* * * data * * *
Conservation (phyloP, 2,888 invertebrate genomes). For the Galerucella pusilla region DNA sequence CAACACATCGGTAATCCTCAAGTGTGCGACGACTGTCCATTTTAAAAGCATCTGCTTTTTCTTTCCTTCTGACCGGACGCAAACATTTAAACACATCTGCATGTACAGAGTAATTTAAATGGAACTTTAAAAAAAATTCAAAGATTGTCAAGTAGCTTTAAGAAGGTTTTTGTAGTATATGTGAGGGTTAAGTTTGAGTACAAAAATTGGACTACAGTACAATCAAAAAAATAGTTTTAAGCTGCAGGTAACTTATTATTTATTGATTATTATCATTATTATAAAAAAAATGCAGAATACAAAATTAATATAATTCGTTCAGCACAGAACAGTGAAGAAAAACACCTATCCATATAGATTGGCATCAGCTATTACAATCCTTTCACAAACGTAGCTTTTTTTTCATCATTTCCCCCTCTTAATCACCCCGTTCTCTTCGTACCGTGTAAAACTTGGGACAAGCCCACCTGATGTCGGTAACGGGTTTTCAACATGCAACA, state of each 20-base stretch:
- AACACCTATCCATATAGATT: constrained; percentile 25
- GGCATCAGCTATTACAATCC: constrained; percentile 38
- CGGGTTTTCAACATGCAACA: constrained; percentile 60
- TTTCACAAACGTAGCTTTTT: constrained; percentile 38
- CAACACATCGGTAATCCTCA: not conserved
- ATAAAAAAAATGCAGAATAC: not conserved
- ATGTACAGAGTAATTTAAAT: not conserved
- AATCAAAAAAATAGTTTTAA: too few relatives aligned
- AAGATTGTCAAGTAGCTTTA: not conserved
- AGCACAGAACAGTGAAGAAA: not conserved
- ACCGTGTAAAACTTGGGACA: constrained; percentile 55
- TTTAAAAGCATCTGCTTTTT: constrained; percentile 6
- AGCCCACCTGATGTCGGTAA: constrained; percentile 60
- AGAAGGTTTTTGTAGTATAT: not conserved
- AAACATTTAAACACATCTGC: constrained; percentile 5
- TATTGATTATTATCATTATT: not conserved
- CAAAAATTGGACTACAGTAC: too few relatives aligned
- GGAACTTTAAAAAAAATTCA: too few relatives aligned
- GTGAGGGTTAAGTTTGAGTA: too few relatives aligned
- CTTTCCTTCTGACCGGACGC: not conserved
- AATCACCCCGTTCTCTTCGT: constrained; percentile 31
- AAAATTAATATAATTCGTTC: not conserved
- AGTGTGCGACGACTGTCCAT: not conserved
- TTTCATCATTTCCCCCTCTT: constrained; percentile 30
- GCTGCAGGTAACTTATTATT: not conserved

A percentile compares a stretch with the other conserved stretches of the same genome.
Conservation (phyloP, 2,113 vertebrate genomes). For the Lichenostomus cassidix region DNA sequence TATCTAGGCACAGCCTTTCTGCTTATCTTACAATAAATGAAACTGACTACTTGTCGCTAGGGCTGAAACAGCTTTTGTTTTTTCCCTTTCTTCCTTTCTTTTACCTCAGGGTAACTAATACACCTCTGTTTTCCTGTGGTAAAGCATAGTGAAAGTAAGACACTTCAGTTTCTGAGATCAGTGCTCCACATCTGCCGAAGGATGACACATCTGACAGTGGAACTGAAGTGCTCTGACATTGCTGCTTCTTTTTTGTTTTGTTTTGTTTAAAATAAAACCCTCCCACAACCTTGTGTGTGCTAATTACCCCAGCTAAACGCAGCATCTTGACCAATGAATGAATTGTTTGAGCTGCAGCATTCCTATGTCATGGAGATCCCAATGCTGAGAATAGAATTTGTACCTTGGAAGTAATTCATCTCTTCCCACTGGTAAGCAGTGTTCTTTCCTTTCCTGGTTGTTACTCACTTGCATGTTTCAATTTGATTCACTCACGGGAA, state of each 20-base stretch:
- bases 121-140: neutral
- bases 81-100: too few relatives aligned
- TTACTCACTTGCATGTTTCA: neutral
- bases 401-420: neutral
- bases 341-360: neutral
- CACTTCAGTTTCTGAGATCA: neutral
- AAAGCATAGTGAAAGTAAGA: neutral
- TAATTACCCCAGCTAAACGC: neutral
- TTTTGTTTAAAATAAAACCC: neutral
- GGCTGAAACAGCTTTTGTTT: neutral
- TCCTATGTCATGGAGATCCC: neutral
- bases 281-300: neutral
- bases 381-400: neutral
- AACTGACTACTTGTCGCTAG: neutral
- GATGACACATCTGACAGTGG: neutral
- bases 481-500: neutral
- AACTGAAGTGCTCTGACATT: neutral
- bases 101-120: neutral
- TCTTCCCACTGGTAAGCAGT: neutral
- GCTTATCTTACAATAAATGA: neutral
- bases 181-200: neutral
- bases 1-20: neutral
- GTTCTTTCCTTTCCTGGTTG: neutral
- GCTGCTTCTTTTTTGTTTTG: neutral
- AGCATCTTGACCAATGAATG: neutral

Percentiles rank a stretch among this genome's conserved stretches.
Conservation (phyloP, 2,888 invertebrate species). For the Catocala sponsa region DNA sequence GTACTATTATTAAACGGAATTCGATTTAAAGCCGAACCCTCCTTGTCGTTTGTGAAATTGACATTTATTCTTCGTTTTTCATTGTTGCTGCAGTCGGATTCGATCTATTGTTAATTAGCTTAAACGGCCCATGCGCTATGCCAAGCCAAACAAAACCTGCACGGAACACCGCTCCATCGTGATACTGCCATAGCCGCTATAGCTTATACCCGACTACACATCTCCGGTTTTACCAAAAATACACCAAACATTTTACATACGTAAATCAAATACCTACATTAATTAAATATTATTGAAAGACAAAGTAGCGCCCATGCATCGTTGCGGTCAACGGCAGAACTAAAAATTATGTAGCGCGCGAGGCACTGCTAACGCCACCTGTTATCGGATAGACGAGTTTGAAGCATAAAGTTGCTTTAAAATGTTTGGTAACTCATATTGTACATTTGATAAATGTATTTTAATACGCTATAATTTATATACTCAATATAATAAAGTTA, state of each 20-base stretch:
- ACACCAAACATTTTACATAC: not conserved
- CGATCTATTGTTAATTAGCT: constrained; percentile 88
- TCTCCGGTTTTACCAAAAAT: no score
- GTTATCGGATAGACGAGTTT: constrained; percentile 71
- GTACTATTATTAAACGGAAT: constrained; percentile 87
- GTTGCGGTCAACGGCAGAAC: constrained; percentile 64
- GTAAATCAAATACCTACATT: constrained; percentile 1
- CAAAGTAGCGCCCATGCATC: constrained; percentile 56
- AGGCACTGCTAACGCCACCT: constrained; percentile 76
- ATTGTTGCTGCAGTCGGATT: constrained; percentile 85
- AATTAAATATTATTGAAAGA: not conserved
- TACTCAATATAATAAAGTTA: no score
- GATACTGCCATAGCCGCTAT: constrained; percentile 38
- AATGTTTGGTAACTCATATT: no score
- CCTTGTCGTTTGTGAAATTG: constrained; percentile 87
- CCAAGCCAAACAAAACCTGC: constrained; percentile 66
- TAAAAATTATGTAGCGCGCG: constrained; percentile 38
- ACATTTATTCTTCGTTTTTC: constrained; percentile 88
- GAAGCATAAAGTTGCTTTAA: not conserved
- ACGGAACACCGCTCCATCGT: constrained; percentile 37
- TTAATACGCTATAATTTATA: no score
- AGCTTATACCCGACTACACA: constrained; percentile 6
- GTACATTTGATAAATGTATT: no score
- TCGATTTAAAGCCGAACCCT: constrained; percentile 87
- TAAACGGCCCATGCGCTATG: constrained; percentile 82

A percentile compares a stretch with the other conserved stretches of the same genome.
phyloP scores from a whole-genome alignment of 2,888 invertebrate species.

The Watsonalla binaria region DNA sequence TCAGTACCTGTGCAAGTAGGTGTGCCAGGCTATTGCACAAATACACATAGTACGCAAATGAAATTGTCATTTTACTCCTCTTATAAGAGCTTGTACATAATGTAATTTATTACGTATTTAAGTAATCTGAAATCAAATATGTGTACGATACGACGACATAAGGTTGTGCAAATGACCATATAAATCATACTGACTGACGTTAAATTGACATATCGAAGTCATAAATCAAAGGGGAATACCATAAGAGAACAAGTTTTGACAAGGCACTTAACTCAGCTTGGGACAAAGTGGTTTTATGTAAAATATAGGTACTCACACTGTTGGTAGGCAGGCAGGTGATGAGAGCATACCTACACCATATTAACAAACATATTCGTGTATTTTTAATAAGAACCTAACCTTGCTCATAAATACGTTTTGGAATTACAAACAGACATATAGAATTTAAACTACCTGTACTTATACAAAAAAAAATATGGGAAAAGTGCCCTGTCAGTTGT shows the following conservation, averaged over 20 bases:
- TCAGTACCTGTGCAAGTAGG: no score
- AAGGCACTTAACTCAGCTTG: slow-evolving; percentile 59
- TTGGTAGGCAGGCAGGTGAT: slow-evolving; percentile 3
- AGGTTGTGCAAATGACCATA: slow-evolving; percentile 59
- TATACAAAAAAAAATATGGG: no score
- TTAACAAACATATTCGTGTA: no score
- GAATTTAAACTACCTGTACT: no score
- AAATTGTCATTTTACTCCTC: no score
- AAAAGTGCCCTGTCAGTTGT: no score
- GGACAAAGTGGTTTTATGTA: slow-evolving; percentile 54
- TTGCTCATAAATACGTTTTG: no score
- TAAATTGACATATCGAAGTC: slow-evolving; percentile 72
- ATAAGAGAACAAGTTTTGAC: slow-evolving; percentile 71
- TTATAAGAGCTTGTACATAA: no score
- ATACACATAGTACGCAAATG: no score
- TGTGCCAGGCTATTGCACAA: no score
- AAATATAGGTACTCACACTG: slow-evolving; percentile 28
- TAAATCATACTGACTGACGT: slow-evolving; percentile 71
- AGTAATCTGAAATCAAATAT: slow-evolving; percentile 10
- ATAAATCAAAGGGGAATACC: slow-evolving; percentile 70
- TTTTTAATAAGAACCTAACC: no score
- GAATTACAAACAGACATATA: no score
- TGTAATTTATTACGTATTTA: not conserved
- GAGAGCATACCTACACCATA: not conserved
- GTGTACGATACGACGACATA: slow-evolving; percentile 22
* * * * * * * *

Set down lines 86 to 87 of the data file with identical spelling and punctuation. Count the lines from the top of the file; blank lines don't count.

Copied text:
- TTGGTAGGCAGGCAGGTGAT: slow-evolving; percentile 3
- AGGTTGTGCAAATGACCATA: slow-evolving; percentile 59